Posted by: jakinnan | March 4, 2013

Spend a Weekend with Your Relatives

mountains - w103

Something has gone wrong with the human race, and we know it. Better said, something has gone wrong within the human race. It doesn’t take a theologian or a psychologist to tell you that. Read a newspaper. Spend a weekend with your relatives. Simply pay attention to the movements of your own heart in a single day. Most misery is the fruit of the human heart gone bad. Scripture could not be more clear on this. Yes, God created us to reflect his glory, but barely three chapters into the drama we torpedoed the whole project. By the sixth chapter of Genesis, our downward spiral had reached the point where God himself couldn’t bear it any longer: “The LORD saw how great man’s wickedness on the earth had become, and that every inclination of the thoughts of his heart was only evil all the time. The LORD was grieved that he had made man on the earth, and his heart was filled with pain” (Gen. 6:5-6). This is the first mention of God’s heart in the Bible, by the way, and it’s a sad beginning, to be sure. His heart is broken because ours is fallen.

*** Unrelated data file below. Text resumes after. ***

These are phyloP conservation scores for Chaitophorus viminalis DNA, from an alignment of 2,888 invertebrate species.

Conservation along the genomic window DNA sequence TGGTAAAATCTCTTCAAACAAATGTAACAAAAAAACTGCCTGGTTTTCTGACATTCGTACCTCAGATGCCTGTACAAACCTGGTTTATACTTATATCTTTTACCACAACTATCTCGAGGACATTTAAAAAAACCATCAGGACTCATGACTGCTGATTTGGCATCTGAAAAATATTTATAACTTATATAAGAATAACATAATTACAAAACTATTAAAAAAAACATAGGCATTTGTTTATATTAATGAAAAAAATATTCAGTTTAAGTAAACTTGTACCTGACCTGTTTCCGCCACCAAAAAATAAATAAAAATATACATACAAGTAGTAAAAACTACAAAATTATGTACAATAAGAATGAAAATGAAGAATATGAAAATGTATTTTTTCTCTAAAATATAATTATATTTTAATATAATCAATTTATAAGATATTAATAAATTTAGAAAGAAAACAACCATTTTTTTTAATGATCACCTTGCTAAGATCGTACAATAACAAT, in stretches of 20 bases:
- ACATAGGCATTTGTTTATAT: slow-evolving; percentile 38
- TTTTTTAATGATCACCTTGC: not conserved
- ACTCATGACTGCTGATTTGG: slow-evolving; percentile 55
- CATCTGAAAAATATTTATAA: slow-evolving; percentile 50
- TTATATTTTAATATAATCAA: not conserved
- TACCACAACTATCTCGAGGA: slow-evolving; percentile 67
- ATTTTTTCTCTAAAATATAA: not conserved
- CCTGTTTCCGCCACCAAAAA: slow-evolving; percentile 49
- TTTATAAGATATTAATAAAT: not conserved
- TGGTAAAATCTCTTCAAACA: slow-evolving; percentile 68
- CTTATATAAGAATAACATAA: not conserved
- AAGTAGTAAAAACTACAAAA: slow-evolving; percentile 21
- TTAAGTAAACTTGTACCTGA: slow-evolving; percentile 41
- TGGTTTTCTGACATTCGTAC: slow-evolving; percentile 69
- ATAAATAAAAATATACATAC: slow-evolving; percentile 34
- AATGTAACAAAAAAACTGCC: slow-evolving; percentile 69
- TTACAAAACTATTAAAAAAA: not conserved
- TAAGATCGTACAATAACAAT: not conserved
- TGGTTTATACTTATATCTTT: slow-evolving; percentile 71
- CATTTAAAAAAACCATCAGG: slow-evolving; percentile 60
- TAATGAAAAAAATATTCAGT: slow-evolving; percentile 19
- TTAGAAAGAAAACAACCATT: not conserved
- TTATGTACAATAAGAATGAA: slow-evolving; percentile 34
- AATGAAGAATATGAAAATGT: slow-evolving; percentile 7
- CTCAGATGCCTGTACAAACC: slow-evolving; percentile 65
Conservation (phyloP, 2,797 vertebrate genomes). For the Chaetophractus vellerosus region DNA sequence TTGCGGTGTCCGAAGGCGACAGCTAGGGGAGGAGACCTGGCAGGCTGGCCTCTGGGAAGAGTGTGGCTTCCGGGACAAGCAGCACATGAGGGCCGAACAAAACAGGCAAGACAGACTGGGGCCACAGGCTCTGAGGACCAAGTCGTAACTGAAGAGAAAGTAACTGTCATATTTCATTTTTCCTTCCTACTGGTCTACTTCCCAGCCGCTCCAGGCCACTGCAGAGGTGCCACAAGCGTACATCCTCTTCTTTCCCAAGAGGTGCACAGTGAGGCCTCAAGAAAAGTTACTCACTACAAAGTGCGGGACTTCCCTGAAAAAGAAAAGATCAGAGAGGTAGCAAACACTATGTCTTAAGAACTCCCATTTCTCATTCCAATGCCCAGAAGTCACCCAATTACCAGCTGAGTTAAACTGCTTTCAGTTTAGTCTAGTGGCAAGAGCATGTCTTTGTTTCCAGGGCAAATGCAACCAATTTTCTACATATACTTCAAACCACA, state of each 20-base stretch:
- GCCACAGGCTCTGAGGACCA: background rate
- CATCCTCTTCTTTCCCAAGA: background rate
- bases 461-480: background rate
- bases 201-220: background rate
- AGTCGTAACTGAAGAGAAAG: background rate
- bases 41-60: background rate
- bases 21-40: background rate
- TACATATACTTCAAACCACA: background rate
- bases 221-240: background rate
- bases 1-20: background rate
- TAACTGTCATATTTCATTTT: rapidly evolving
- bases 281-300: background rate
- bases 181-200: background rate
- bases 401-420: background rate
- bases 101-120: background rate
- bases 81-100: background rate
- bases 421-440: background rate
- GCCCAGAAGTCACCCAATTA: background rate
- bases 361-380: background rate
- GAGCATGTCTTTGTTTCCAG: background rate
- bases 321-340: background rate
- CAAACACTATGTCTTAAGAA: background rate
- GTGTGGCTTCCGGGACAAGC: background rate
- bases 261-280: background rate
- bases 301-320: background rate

Any honest person knows this. We know we are not what we were meant to be. Most of the world religions concur on this point. Something needs to be done.

But the usual remedies involve some sort of shaping up on our part, some sort of face-lift whereby we clean up our act and start behaving as we should. Jews try to keep the Law. Buddhists follow the Eightfold Path. Muslims live by the Five Pillars. Christians try church attendance and moral living. It never works. It never will. For heaven’s sake—we’ve given it several thousand years. You’d think we’d have gotten somewhere. Of course, the reason all those treatments ultimately fail is that we quite misdiagnosed the disease. The problem is not in our behavior; the problem is in us. As Jesus said, “For out of the heart come evil thoughts, murder, adultery, sexual immorality, theft, false testimony, slander” (Matt. 15:19). We don’t need an upgrade. We need transformation. We need a miracle.

-John Eldredge, Waking the Dead, 57-59

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